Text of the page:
IN a fast-changing business word, organisations have to make several strategic and operational changes, including mergers and acquisitions, technologies, downsizing, relocation, re-engineering, etc. In response to environments that are shifting rapidly, organisations are now required to initiate multiple changes simultaneously unlike the past when changes were made adopting a step-by-step approach.
Today, organisations have to manage talent, knowledge, technology and entirely a "different breed" of human beings. Thus, organisational challenges are different and unique in nature and their implementation to find practical solutions continue to be a daunting task for all.
This jumbo book by Prem Chadha, an eminent management thinker and consultant, packs the insight of the wisdom he has acquired through the experience and maturity of his distinguished career spanning 45 years. Discussing in detail the breakthrough ideas, the author has provided practical solutions to virtually every management challenge the new organisations of the 21st century face.
The book as a whole is divided into five parts. Each part deals with a specific challenge. The author has quoted extensively from a large number of renowned leaders in business and organisational thought, both of Indian and foreign origin, which makes the book an indispensable resource for the teachers and students of management, as also for the business community. The fact that annexures are allotted 70 pages and the next 30 pages are devoted to notes is a testimony to the research of the author, which makes the book a truly remarkable reference material.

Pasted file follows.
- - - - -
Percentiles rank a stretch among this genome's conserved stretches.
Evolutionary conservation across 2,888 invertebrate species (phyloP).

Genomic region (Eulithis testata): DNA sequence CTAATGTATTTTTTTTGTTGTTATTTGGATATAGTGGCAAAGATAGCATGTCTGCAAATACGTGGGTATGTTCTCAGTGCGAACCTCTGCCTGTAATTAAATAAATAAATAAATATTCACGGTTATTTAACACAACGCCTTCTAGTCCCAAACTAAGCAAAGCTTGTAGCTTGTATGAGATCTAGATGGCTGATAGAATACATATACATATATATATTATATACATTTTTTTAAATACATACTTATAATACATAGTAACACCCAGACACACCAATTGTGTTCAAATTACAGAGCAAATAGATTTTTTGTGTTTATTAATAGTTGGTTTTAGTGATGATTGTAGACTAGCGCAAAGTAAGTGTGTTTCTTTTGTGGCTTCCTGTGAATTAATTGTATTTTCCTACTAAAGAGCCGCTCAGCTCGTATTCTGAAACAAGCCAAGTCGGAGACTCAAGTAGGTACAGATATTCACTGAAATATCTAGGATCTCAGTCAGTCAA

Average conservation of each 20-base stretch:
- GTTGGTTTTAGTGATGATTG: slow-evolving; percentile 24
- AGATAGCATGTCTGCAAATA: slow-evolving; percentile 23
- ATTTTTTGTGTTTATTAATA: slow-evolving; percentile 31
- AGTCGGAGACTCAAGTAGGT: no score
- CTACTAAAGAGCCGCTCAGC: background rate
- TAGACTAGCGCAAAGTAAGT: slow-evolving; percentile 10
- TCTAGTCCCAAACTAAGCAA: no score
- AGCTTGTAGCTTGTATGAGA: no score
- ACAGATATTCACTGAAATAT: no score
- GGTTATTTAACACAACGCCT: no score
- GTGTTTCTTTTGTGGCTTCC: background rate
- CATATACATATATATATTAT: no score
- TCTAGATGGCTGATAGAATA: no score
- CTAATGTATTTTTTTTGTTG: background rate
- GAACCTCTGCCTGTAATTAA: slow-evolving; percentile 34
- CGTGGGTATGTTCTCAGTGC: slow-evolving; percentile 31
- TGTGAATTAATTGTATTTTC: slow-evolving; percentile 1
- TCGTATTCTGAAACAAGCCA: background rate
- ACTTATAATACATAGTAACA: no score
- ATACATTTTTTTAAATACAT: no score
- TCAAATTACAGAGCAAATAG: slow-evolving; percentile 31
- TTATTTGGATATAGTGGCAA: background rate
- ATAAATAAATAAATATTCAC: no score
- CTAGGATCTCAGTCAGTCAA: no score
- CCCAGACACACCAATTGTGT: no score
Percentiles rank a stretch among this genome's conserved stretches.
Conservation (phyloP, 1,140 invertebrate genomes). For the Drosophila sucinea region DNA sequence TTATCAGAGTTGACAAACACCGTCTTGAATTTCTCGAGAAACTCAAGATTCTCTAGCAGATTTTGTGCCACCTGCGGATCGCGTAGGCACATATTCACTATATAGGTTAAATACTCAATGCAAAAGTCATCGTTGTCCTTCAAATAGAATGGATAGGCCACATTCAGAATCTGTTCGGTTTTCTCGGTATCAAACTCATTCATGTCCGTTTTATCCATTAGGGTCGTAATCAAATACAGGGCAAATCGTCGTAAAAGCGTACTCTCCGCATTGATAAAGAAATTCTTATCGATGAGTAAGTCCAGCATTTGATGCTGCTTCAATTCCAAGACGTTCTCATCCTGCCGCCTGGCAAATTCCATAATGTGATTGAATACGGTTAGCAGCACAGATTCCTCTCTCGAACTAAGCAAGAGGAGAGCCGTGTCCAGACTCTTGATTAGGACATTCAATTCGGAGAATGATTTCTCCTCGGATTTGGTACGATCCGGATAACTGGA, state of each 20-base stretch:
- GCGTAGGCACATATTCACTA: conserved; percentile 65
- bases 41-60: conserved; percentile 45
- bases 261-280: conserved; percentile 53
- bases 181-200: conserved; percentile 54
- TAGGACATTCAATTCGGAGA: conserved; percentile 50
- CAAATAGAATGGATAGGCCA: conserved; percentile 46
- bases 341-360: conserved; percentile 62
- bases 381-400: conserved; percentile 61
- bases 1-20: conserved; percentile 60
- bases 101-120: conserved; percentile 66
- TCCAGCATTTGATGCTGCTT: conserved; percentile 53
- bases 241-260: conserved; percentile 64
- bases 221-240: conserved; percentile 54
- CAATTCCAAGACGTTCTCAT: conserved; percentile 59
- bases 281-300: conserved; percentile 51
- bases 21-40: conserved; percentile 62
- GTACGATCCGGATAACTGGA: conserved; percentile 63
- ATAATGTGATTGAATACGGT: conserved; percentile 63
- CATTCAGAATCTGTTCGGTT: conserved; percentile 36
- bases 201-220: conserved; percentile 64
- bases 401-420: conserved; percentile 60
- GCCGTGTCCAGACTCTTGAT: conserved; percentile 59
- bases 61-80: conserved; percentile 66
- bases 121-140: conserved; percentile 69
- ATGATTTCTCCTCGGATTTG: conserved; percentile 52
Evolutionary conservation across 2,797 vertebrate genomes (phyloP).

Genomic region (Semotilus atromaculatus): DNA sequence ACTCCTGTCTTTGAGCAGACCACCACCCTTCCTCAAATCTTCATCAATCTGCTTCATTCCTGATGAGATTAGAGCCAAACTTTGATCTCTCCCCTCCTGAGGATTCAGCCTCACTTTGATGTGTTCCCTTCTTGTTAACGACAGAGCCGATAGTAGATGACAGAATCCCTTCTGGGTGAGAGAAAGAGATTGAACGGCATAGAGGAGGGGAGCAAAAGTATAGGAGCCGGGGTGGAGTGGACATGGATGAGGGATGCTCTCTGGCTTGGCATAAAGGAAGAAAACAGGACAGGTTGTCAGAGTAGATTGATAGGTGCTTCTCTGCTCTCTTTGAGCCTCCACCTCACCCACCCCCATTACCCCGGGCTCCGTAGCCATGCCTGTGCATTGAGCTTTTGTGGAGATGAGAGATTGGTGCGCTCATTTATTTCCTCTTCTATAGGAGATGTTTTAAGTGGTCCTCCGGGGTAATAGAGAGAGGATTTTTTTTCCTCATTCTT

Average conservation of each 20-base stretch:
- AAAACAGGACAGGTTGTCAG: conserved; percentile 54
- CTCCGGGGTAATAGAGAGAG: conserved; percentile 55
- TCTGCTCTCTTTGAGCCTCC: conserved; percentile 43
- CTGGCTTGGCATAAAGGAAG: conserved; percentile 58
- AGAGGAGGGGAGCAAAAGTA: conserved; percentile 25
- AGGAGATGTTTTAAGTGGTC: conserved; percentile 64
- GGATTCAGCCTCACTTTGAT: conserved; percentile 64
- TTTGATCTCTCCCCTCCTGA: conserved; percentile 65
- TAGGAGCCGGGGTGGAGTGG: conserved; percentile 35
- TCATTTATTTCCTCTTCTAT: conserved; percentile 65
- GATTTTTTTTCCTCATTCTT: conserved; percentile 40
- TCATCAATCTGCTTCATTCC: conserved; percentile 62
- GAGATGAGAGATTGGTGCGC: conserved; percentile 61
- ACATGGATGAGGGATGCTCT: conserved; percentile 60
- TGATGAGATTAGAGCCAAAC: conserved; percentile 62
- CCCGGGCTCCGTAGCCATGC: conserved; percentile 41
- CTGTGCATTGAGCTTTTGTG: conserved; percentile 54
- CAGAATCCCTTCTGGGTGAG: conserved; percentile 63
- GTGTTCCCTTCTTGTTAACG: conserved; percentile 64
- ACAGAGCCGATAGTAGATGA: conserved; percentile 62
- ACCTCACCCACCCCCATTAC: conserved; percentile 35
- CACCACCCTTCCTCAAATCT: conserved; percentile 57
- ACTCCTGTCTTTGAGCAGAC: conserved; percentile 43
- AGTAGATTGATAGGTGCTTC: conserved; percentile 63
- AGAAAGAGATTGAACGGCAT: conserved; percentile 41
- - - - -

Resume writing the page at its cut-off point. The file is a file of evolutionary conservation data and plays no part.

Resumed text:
The first chapter gives a clear picture to the reader to understand the changes going on now and what to expect in the future, and a vision for India in such a scenario. The second chapter highlights the importance of an organisation employing and retaining the best, brightest and most diversified people in order to innovate. The third chapter further explores the role of employers who have to manage the talent.
The second part discusses the concepts of managing organisations in a changed environment, including the glue of ethics, which can help organisations remain united. The third part deals with the central theme of the book and analyses issues related with human resources development, how the managers manage the managee affairs. Chadha prefers to use "she" to represent people rather than "he" and "managee" rather than subordinate, a fresh change from the established practices. The fourth part addresses the issue of power in organisations, emerging human resources and restructuring of HR functions, while the last part has been devoted to the core theme—the empowering organisation.
There is no doubt Prem
Chadha has been able to fulfil his commitment of "writing things
worth reading", as he claims in Preface, and has created literature
which can serve as a treasure of wealth related to creating and managing
organisations of the future. Since India has major stakes (the world’s
second largest centre for software development is in Bangalore where
more than 200,000 IT engineers are challenging the hegemony of the West)
in the 21st century economy, it’s industries and businessmen can draw
great benefits from the book.